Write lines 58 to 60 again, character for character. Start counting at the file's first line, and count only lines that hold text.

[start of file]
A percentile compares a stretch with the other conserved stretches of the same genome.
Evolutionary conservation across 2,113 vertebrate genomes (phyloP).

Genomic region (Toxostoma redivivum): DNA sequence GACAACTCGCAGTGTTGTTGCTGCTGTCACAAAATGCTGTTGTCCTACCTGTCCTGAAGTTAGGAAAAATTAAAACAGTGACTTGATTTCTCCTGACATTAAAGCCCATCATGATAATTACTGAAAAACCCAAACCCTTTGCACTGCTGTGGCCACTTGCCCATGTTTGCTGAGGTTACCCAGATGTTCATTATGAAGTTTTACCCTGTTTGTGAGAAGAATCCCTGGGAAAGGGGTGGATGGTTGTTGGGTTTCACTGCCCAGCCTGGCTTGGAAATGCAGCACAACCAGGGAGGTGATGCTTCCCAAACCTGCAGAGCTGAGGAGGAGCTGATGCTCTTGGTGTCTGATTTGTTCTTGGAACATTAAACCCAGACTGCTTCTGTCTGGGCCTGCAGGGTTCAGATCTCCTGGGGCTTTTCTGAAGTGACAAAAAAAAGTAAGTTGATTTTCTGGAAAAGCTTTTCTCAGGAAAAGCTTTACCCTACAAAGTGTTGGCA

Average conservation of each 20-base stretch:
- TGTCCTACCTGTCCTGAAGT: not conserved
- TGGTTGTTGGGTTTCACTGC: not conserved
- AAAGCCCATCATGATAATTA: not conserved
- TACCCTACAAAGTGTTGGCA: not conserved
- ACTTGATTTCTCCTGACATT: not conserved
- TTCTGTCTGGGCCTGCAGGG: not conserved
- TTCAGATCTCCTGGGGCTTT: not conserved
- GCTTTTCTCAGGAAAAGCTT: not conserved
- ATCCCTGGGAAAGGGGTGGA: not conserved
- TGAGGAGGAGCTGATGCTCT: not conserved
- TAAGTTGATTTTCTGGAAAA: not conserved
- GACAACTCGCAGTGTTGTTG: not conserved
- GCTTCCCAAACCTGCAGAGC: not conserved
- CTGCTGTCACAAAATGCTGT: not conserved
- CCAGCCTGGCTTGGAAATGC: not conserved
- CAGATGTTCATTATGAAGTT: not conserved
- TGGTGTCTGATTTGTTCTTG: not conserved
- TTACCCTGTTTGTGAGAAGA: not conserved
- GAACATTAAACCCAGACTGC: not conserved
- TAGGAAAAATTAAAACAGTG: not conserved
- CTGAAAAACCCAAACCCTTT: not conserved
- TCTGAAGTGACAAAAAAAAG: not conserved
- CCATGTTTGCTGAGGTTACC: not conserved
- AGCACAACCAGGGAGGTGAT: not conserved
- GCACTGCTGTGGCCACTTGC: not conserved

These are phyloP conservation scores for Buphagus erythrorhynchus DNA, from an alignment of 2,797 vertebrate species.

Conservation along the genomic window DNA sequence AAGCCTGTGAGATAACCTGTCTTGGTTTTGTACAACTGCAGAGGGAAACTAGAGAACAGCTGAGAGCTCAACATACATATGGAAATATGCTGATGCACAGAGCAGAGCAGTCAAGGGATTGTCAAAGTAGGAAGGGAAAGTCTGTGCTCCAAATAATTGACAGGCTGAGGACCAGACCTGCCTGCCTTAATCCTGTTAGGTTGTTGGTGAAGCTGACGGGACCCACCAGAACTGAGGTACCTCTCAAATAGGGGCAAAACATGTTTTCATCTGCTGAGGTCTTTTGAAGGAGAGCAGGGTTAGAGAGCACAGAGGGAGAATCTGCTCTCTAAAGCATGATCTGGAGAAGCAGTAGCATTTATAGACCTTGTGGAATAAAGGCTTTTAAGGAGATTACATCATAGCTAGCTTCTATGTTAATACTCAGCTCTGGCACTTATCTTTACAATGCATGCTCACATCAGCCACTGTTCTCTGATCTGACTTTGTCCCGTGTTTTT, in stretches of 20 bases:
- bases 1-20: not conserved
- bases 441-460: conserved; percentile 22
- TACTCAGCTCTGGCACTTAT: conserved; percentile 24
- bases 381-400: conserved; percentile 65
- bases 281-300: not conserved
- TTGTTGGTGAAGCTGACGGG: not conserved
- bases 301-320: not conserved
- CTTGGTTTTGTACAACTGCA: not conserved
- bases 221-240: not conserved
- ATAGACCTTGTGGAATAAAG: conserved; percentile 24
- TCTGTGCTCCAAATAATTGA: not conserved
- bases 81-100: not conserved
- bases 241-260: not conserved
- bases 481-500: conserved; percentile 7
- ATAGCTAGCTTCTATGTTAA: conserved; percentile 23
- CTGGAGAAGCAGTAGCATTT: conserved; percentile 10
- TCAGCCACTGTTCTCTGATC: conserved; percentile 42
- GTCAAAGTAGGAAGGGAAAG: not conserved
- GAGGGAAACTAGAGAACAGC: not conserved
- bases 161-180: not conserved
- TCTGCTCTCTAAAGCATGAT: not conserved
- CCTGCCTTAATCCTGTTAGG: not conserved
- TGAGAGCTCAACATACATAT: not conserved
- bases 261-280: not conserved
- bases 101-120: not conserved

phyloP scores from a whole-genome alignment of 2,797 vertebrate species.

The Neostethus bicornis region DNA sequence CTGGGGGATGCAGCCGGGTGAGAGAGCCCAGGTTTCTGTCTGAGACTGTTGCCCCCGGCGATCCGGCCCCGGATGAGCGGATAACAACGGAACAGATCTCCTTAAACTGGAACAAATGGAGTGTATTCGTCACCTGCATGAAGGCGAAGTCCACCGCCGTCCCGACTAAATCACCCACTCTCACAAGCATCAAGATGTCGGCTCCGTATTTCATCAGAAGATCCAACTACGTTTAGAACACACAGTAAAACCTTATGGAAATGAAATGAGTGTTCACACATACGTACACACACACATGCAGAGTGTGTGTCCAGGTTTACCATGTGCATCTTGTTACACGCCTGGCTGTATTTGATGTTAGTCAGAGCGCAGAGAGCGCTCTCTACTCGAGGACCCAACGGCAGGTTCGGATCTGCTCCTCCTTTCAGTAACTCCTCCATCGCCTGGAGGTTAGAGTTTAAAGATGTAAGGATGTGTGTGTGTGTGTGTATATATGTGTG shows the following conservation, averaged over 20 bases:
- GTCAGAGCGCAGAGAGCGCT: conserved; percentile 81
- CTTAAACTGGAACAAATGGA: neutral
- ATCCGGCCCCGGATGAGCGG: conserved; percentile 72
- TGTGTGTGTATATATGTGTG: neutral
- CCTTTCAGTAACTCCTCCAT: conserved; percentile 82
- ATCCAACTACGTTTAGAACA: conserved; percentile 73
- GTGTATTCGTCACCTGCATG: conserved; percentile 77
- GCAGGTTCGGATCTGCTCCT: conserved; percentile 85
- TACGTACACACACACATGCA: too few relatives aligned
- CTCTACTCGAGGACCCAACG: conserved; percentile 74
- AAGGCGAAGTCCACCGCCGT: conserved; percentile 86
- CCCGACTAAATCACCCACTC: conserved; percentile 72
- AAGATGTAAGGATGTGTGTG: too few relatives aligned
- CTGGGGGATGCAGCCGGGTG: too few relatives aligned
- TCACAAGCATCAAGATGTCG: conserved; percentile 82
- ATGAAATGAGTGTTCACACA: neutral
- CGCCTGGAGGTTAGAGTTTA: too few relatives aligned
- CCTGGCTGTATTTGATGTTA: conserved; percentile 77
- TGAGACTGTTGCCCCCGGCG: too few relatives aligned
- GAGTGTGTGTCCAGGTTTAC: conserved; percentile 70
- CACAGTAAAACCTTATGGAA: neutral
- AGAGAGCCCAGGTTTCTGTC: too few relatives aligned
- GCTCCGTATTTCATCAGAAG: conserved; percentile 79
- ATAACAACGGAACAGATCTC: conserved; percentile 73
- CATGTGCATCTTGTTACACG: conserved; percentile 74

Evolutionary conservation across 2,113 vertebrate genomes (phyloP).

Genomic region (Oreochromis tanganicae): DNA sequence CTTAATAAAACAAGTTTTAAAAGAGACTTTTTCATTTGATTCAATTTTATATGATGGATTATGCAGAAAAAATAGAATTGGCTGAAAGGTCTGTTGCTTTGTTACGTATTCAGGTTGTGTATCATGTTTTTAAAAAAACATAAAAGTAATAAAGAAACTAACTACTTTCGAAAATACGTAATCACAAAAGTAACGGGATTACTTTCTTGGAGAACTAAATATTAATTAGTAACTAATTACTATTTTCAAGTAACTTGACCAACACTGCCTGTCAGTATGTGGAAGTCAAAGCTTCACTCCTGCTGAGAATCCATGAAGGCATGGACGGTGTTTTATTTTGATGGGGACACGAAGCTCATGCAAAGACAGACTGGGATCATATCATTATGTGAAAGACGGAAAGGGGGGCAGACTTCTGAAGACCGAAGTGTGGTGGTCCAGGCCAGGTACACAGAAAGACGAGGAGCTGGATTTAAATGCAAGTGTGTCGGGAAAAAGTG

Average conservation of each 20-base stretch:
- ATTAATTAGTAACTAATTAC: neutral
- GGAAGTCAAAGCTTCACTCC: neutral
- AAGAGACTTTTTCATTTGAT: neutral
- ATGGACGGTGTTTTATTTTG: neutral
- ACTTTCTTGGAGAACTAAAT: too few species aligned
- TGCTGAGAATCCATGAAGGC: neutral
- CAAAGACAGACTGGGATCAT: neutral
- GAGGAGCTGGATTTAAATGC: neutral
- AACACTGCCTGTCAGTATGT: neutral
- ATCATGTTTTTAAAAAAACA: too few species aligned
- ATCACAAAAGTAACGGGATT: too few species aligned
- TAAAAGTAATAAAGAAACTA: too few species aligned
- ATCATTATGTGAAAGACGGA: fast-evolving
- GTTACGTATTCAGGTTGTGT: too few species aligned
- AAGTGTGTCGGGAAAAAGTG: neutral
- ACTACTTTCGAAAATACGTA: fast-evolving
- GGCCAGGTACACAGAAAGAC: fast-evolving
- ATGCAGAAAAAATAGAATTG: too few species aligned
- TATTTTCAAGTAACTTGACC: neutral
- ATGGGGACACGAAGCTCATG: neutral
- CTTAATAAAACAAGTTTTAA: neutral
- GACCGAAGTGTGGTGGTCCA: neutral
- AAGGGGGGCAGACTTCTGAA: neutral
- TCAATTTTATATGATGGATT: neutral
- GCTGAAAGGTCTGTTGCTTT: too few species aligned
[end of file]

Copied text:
The Neostethus bicornis region DNA sequence CTGGGGGATGCAGCCGGGTGAGAGAGCCCAGGTTTCTGTCTGAGACTGTTGCCCCCGGCGATCCGGCCCCGGATGAGCGGATAACAACGGAACAGATCTCCTTAAACTGGAACAAATGGAGTGTATTCGTCACCTGCATGAAGGCGAAGTCCACCGCCGTCCCGACTAAATCACCCACTCTCACAAGCATCAAGATGTCGGCTCCGTATTTCATCAGAAGATCCAACTACGTTTAGAACACACAGTAAAACCTTATGGAAATGAAATGAGTGTTCACACATACGTACACACACACATGCAGAGTGTGTGTCCAGGTTTACCATGTGCATCTTGTTACACGCCTGGCTGTATTTGATGTTAGTCAGAGCGCAGAGAGCGCTCTCTACTCGAGGACCCAACGGCAGGTTCGGATCTGCTCCTCCTTTCAGTAACTCCTCCATCGCCTGGAGGTTAGAGTTTAAAGATGTAAGGATGTGTGTGTGTGTGTGTATATATGTGTG shows the following conservation, averaged over 20 bases:
- GTCAGAGCGCAGAGAGCGCT: conserved; percentile 81
- CTTAAACTGGAACAAATGGA: neutral